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US Cuts Funds to UNESCO After Palestinian Vote

UNESCO headquarters in Paris

UNESCO headquarters in Paris

The United States on Monday cut off funding to the United Nations Educational, Scientific and Cultural Organization, UNESCO, after the body voted to accept a bid for full membership by the Palestinians.

State Department Spokeswoman Victoria Nuland called the vote "regrettable" and "premature," saying it undermines the "shared goal of a comprehensive, just and lasting peace in the Middle East."

Nuland told reporters that although the United States remains committed to the establishment of an independent Palestinian state and to multilateral engagement across the U.N. system, the vote would have immediate consequences.

"Palestinian membership as a state in UNESCO triggers long-standing legislative restrictions, which will compel the United States to refrain from making contributions to UNESCO," said Nuland.

Nuland said the United States will not make a $60 million payment to UNESCO in November as planned. Still, she said, the United States would maintain its membership in the organization.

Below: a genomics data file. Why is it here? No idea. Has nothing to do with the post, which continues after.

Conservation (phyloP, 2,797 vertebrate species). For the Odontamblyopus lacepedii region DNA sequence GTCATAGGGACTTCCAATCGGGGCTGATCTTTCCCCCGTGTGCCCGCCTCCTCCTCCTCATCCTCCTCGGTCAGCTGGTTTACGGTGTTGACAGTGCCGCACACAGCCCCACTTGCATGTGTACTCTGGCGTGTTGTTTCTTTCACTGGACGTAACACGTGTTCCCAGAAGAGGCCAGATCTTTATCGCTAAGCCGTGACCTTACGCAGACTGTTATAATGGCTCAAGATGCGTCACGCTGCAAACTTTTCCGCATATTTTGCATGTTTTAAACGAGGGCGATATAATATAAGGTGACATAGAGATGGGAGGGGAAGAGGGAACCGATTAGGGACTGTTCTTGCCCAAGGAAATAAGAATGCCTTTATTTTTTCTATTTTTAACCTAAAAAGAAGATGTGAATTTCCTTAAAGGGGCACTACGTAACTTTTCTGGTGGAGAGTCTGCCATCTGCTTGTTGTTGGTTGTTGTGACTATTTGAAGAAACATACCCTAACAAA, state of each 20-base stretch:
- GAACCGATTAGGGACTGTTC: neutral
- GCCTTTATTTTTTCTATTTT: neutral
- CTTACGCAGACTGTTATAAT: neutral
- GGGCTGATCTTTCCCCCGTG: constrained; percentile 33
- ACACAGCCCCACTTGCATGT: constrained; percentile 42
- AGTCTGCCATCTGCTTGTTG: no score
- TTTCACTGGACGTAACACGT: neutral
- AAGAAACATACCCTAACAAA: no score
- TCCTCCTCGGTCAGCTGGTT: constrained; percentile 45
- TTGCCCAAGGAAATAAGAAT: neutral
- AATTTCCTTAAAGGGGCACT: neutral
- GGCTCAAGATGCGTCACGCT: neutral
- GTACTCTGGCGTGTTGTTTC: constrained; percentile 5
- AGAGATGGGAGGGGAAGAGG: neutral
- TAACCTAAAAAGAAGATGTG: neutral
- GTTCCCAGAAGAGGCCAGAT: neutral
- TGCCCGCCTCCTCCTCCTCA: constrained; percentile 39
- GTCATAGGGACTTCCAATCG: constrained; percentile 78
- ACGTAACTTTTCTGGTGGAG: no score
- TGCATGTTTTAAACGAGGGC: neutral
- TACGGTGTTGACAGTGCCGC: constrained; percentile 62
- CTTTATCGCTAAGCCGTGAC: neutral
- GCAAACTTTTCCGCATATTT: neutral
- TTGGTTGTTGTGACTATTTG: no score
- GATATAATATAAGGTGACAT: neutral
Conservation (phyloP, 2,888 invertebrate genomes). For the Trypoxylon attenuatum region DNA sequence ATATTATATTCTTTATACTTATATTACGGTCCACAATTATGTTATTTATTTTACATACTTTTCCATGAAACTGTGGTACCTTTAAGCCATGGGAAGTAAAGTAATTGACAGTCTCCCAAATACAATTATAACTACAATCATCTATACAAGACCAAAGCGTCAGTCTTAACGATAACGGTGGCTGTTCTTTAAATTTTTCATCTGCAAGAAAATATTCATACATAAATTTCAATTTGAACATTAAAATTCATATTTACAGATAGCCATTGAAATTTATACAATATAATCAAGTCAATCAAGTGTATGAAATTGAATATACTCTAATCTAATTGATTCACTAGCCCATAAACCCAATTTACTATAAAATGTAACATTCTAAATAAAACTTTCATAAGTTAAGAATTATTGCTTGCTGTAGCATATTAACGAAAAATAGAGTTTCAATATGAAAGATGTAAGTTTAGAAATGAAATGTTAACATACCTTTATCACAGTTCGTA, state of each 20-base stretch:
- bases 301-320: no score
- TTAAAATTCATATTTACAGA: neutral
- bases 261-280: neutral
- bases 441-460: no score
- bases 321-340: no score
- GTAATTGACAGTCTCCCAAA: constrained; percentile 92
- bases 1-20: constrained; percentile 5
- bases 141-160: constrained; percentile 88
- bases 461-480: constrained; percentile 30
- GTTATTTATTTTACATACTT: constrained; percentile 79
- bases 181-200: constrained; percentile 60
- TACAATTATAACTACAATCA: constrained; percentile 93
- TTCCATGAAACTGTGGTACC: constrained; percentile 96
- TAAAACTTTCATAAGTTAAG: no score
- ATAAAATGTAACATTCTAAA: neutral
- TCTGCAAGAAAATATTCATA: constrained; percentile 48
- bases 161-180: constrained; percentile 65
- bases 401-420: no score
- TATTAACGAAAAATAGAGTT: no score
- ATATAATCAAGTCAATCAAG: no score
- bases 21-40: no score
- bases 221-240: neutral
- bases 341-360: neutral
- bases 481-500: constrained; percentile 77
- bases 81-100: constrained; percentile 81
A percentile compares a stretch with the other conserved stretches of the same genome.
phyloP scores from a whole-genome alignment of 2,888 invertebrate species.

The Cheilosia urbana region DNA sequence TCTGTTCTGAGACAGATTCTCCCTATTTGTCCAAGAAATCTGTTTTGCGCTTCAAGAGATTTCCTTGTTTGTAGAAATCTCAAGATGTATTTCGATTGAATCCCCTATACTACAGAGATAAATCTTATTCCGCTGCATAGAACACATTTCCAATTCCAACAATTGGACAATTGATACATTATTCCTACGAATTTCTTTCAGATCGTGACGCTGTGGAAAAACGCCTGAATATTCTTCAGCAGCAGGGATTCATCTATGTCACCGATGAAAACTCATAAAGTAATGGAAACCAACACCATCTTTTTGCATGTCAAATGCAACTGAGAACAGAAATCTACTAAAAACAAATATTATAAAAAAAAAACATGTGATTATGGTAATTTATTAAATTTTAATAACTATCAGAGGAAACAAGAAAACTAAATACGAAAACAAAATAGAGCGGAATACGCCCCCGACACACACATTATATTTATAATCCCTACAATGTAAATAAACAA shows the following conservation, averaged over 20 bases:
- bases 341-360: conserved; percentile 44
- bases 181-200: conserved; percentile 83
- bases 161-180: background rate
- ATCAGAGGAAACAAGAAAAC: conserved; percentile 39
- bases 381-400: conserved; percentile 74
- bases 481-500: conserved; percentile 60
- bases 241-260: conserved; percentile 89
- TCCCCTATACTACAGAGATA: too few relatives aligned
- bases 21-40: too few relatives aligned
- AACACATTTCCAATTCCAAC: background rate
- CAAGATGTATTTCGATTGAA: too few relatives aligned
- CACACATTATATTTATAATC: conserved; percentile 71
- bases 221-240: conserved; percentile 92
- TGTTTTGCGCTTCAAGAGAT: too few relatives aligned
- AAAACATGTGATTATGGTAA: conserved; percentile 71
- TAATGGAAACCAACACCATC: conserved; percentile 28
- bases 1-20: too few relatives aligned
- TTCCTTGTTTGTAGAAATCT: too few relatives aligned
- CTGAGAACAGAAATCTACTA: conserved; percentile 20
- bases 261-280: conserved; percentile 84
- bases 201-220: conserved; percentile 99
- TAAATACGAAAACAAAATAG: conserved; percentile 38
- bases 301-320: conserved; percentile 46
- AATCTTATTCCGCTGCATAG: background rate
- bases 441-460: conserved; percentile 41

U.S. lawmakers have placed restrictions on financial support for any U.N.-affiliated body that accepts Palestinian membership before an Israeli-Palestinian peace accord is reached. The United States promotes the goal of a two-state solution reached through direct negotiations.

One-hundred-seven UNESCO delegates voted in favor of the Palestinian bid. The State Department's Victoria Nuland said the United States has made its disapproval clear to those countries, adding that U.S. officials are trying to prevent this from happening again.

"We're certainly making the point directly to the Palestinians and to the voting members of other organizations that we don't see any benefit and we see considerable potential damage if this move is replicated in other U.N. organizations," she said.

Nuland said Secretary of State Hillary Clinton has spoken to U.S. lawmakers and has organized a team to speak to Congress about the restrictions and options to protect U.S. interests.

According to UNESCO's constitution, if a country is in arrears in its payments to UNESCO for more than two years, it could lose its voting rights in the body.

The funding cuts could also have implications for the U.N. body because the United States provides 22 percent of UNESCO's budget.